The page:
Population Evolution

Introduction to population evolution

Population evolution research refers to obtaining variation information such as SNPs, InDels, SVs, CNVs of each subgroup in a certain natural population of particular species through different sequencing methods. Then, based on the population variation information, analyze the population's genetic diversity, genetic structure, gene flow, species formation mechanism, and population dynamic evolution and other biological issues, and in-depth study of the evolution of the species from the molecular level.

Scope of application

  • Research on the mechanism of artificial domestication
  • The genetic relationship of wild-type and domesticated populations was inferred through genetic analysis of the two populations, then key genes related to important economics traits were identified, which provided good guidance for the agricultural breeding of animals and plants

  • Analysis of natural selection mechanism
  • The genes selected in the adaptive evolution process can be unearthed through the research of populations from different geographical areas, then providing environmental adaptive genetic resources for breeding work.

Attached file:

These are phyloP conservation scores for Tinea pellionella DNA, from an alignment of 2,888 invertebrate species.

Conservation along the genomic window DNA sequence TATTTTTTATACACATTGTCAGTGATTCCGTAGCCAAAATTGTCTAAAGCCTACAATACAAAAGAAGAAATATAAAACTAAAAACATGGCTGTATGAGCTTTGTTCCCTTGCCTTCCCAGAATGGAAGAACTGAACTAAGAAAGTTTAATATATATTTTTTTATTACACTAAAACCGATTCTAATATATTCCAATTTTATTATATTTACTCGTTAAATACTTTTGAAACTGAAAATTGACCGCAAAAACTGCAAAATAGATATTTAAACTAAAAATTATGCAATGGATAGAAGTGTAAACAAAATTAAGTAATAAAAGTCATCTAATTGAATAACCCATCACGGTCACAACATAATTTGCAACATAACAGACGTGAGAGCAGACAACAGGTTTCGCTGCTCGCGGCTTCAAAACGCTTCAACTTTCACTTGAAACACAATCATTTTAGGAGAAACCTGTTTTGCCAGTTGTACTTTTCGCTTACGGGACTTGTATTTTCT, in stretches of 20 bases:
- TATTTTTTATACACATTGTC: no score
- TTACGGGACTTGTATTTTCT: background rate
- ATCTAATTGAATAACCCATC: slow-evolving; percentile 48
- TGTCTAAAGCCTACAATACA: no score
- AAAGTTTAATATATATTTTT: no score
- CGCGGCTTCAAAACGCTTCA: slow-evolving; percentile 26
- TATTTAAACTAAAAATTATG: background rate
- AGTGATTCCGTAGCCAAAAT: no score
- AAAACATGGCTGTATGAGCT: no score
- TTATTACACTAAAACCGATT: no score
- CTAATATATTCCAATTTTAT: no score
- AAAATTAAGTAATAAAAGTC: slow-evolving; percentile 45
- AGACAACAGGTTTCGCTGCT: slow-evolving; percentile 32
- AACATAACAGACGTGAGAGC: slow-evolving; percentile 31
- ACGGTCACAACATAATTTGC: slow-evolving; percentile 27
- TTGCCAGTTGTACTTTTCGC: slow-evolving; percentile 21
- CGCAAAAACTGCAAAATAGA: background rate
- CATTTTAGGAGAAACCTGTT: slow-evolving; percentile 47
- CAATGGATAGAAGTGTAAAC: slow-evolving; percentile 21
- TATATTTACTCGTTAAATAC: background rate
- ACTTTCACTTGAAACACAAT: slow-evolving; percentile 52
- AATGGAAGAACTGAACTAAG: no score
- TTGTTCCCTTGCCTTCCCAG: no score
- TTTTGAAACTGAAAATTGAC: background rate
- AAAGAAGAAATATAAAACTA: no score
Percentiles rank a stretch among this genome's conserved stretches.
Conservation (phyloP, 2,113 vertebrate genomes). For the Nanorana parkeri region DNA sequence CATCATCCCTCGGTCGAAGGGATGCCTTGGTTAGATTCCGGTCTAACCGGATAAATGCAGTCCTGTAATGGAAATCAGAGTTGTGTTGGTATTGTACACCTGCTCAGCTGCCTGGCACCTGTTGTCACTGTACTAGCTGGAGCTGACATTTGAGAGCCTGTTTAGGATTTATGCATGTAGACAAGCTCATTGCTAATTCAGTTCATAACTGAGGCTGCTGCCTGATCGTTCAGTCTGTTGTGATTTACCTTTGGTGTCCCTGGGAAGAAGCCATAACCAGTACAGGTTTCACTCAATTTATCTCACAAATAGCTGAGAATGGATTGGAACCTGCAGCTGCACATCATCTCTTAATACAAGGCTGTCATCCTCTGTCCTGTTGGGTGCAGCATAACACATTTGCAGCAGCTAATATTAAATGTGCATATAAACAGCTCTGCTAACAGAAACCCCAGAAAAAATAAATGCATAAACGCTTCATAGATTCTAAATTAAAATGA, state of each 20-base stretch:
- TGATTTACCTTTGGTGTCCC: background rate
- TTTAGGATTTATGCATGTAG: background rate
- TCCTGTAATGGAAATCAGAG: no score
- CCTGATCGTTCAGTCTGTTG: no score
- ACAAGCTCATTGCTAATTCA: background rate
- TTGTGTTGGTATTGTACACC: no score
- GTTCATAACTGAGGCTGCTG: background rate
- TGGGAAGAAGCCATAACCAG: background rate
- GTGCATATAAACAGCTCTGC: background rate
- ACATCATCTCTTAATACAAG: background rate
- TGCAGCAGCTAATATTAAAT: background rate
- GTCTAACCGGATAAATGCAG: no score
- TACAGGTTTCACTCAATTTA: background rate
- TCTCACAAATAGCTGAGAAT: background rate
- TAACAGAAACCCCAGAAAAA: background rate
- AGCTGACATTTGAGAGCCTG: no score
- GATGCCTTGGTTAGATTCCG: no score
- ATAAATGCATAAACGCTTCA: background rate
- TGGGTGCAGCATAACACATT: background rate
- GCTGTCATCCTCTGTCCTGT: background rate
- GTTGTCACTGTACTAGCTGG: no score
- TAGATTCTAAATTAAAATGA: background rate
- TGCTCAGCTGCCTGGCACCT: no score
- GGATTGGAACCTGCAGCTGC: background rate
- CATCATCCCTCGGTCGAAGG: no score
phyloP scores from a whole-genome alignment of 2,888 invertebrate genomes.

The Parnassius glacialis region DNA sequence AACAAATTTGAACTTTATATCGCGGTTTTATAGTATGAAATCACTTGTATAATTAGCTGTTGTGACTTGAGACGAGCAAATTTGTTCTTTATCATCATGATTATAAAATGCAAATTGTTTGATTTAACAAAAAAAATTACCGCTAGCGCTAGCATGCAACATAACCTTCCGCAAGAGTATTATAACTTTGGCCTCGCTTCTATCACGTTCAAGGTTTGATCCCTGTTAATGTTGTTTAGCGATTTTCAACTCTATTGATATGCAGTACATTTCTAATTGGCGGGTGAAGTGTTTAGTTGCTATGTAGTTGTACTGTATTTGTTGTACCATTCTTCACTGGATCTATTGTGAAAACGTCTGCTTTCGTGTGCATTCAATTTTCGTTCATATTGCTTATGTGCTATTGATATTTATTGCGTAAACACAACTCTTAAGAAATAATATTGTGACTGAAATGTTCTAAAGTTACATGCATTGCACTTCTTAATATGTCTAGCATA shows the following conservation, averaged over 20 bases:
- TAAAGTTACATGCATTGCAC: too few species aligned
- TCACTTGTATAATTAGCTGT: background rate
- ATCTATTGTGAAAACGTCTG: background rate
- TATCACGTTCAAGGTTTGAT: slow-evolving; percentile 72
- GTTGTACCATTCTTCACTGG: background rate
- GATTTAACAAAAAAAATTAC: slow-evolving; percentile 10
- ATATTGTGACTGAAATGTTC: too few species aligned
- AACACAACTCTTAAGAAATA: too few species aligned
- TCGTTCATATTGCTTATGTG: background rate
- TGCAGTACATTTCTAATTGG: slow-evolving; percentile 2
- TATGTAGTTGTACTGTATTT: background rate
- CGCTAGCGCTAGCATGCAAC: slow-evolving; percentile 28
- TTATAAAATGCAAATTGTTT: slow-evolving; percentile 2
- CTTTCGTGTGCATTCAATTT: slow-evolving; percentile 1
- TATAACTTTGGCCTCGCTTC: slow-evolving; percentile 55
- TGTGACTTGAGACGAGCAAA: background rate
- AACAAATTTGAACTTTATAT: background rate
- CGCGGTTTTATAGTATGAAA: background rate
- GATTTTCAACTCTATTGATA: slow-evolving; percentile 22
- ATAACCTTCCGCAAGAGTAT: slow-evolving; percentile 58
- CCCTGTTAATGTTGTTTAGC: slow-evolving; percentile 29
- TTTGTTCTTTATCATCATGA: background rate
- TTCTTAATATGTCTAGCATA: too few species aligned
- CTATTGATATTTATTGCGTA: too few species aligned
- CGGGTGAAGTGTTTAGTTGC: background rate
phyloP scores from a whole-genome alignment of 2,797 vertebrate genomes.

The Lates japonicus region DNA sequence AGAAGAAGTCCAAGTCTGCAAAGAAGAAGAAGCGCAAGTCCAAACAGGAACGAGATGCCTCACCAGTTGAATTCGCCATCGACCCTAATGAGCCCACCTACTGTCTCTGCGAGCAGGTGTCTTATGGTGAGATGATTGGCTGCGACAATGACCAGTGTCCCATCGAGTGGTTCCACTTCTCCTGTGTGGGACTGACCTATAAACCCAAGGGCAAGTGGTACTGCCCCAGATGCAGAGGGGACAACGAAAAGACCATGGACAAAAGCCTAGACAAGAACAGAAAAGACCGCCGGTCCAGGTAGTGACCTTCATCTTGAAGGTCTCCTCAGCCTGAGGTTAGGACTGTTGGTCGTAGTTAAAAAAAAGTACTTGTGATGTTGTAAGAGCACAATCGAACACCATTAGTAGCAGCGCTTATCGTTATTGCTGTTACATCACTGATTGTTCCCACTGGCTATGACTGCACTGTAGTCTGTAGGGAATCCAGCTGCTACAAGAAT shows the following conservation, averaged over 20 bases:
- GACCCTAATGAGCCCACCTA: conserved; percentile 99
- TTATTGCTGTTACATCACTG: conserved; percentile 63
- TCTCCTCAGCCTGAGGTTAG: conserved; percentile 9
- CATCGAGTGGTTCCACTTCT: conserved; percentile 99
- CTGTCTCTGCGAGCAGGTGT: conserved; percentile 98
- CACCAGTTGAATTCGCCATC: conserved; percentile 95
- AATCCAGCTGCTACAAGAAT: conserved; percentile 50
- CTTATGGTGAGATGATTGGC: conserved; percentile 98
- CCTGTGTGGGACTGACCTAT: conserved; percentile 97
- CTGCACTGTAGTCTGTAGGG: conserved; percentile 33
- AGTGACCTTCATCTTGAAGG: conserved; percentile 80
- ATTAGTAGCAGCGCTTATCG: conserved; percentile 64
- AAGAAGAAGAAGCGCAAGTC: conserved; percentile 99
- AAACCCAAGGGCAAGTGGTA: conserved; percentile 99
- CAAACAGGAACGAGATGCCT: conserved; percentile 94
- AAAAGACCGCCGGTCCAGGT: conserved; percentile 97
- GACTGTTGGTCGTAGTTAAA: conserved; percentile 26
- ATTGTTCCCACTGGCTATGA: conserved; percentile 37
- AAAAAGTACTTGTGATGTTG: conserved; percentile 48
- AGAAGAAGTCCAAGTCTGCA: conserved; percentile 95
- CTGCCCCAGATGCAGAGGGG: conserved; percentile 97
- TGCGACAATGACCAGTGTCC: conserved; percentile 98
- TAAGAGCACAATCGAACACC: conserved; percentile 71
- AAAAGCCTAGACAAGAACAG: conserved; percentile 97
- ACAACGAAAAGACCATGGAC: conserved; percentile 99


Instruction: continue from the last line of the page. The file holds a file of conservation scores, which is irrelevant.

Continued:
• Population history research
  • By analyzing the possible origin of the species and genetic variation information of the population in each distribution area, the evolution process of the species can be explored.

Sample requirements

  • Different subspecies and lines of the same species
  • Groups of different geographical distributions
  • at least 10 samples for each group, and the total sample size should be no less than 30

Workflow of population evolution

Workflow of population evolution

Advantages and features

  • Extensive multiplexing flexibility and high-throughput sequencing, enables for detecting large number of SNPs, InDels, CNVs, CVs.
  • Time and cost efficient.
  • Dedicate support from specialized PhD-level scientists.


  1. Nadeau N J, Ruiz M, Salazar P, et al. Population genomics of parallel hybrid zones in the mimetic butterflies, H. melpomene and H. erato[J]. Genome Research. 2014, 24(8): 1316-1333.
  2. Tine M, Kuhl H, Gagnaire P A, et al. European sea bass genome and its variation provide insights into adaptation to euryhalinity and speciation[J]. Nature communications, 2014, 5.
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